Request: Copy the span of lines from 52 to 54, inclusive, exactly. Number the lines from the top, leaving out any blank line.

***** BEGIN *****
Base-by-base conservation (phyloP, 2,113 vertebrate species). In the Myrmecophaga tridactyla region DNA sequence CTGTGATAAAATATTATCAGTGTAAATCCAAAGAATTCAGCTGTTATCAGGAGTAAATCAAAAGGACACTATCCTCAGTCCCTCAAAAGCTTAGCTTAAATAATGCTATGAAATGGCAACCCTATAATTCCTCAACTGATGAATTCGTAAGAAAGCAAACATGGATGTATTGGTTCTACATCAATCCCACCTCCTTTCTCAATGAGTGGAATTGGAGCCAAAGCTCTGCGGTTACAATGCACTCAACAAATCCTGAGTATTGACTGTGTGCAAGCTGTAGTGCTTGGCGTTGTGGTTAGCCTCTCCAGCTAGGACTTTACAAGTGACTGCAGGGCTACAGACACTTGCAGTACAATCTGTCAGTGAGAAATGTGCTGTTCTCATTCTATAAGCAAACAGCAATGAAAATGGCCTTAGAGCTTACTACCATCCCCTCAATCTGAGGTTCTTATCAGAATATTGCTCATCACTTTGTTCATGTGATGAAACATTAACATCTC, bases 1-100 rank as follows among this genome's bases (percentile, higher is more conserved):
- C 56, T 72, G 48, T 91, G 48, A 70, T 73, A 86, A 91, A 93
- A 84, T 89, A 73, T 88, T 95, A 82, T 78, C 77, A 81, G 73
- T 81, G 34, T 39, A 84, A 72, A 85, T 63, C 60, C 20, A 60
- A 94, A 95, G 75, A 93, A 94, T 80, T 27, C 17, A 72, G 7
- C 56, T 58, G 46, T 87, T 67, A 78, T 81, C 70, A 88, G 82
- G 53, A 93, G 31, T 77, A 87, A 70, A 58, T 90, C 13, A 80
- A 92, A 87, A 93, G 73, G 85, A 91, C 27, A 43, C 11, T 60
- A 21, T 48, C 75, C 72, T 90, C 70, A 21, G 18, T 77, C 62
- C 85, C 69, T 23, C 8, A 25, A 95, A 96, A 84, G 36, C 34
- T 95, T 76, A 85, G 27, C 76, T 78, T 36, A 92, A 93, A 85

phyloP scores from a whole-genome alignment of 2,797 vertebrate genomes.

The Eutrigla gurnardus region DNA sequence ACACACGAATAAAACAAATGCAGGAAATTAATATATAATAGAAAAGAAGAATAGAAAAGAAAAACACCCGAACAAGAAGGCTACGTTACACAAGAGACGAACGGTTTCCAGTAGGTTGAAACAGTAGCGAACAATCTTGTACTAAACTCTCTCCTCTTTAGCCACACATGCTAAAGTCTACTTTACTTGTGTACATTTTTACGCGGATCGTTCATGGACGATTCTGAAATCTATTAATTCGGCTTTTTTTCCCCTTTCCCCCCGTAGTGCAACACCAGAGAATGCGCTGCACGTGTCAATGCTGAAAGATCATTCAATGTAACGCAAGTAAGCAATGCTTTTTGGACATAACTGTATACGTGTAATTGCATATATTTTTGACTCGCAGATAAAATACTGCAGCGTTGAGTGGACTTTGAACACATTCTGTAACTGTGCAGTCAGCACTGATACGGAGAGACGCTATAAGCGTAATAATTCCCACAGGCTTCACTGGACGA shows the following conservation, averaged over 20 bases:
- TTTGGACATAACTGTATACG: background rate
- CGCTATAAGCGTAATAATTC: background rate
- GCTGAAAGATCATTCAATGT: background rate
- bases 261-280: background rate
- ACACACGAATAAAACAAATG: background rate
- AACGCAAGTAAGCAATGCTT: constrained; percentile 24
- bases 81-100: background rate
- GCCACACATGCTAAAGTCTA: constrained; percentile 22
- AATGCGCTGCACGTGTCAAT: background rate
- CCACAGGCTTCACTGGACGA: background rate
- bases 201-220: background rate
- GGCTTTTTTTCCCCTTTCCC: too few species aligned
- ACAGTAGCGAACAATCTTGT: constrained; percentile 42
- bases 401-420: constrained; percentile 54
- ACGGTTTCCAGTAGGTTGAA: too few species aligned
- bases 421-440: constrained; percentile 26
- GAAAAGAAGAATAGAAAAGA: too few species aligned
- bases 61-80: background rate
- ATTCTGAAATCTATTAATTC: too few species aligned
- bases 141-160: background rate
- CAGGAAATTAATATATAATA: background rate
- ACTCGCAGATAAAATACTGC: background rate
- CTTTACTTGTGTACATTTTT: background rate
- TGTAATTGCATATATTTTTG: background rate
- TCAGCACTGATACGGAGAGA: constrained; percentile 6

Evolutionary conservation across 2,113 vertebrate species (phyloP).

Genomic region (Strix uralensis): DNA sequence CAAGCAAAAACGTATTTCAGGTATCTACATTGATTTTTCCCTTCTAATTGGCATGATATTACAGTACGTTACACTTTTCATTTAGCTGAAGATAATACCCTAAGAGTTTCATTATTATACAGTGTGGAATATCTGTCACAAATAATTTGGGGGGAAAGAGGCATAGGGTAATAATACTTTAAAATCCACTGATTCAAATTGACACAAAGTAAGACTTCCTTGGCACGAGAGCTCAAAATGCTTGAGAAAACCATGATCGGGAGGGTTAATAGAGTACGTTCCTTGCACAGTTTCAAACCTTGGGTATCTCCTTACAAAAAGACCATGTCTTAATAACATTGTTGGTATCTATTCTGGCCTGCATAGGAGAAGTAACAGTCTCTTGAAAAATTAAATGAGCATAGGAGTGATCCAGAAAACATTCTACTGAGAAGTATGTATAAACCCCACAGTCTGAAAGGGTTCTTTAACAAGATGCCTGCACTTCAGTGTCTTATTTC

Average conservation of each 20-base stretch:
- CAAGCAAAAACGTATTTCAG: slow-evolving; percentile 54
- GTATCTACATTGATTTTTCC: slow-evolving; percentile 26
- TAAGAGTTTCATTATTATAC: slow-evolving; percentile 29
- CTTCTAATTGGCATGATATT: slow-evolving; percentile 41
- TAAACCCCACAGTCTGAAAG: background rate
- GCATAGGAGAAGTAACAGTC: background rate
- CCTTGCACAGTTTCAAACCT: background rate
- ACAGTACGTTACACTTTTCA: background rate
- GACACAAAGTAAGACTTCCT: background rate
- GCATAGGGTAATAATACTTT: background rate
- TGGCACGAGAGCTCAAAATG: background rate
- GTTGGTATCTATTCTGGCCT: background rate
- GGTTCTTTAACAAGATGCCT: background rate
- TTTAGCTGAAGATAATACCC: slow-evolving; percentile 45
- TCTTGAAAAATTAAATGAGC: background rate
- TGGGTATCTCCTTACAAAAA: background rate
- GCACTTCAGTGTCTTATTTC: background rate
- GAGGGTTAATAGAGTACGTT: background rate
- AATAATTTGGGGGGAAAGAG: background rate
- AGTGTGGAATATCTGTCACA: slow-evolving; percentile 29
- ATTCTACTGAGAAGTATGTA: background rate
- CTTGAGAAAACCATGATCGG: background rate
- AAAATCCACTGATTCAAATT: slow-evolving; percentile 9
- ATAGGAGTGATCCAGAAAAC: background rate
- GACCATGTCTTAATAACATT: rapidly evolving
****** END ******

- TGGCACGAGAGCTCAAAATG: background rate
- GTTGGTATCTATTCTGGCCT: background rate
- GGTTCTTTAACAAGATGCCT: background rate